What kind of wages are we talking about?

The median wage for restaurant workers is about $9 in the U.S. Seven of the ten lowest paid jobs in America are restaurant jobs. The two lowest paying jobs in America, lower than every other type of occupation—farm workers, every other type of occupation—are restaurant workers. So, we’re talking about a minimum wage for tipped workers of $2.13, and anything above that for lots of people all over the U.S. is completely dependent on tips. And what that means is that we as consumers are basically paying the wages of this incredibly wealthy and growing industry—we’re subsidizing this very large profitable industry and paying its workers wages.

How did these wages get to be so low? And when was the last time they went up?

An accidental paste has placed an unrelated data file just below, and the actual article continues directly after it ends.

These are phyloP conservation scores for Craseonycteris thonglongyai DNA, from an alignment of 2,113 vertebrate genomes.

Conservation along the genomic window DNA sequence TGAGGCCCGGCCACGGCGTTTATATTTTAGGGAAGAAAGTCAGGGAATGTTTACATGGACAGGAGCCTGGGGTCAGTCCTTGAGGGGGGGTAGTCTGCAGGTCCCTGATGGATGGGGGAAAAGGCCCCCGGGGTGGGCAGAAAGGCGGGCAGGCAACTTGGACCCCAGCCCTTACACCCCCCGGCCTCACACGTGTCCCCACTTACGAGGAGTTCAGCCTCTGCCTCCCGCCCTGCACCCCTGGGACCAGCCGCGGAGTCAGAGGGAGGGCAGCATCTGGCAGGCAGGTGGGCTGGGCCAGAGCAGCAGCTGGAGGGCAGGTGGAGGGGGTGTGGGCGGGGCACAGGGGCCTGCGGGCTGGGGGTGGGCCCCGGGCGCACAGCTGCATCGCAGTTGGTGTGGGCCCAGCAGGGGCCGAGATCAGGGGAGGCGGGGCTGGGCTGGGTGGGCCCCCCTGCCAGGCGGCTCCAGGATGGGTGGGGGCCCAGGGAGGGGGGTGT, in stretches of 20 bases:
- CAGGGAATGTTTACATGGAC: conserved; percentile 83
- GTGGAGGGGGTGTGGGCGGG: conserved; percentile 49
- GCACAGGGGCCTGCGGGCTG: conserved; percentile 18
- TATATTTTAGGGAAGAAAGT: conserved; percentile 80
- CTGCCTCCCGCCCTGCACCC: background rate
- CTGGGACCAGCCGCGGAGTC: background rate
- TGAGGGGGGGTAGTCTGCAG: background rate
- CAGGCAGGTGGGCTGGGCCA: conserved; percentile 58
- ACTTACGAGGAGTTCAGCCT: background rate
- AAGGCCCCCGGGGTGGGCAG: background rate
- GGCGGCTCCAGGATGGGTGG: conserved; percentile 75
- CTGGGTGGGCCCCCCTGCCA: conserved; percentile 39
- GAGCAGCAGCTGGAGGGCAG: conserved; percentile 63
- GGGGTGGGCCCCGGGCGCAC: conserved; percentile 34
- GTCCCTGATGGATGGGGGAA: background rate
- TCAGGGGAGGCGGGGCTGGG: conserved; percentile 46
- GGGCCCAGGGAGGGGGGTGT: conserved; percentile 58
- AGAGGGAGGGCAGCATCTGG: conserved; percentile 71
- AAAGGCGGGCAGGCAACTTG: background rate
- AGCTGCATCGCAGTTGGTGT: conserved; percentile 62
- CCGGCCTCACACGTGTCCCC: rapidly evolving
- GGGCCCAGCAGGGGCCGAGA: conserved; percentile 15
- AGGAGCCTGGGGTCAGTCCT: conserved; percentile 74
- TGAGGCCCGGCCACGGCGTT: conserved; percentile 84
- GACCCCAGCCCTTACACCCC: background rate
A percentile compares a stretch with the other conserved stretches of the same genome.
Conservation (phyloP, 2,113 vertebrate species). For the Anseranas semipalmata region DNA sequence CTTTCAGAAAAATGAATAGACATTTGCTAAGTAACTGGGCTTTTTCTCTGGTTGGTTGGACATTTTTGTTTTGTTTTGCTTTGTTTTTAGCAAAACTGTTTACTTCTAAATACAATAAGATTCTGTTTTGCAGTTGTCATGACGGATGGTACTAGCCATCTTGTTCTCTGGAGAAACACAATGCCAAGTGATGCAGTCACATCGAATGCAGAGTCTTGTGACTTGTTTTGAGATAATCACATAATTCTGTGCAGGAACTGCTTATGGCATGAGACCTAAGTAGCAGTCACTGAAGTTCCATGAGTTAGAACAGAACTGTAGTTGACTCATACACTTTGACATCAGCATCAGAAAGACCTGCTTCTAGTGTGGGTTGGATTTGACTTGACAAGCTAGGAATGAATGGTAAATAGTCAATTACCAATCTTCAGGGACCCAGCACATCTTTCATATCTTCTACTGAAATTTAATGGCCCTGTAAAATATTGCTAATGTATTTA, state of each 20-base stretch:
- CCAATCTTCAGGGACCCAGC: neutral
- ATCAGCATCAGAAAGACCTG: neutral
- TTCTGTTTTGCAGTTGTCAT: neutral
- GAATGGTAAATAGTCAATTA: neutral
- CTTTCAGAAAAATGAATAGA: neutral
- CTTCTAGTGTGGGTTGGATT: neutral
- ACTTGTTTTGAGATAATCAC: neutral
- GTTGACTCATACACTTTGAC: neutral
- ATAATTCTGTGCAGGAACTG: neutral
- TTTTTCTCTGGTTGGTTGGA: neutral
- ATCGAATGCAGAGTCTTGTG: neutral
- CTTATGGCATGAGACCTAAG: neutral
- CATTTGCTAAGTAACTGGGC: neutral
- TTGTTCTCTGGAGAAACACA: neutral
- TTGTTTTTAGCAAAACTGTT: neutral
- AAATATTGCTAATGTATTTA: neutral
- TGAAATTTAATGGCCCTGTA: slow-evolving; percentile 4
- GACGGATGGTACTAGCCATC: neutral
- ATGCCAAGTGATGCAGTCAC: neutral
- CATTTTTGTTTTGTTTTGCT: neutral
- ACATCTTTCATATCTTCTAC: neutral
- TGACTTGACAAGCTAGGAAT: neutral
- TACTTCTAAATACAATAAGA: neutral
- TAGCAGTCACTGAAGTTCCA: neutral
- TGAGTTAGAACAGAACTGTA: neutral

In 1991, that’s twenty-one years ago, the minimum wage for tipped workers went up from a $1.85 to $2.13, and they have never increased since then. The reason is that in 1996 the National Restaurant Association, with Herman Cain who was then their head lobbyist, struck a deal with the Democrats in congress saying we will not oppose the overall minimum wage continuing to rise as long as the minimum wage for tipped workers stays frozen forever and so it has. It’s really just simply the matter of the power of the National Restaurant Association over Congress.

Do any of the bills that are right now in Congress address this question of the tipped workers’ wage?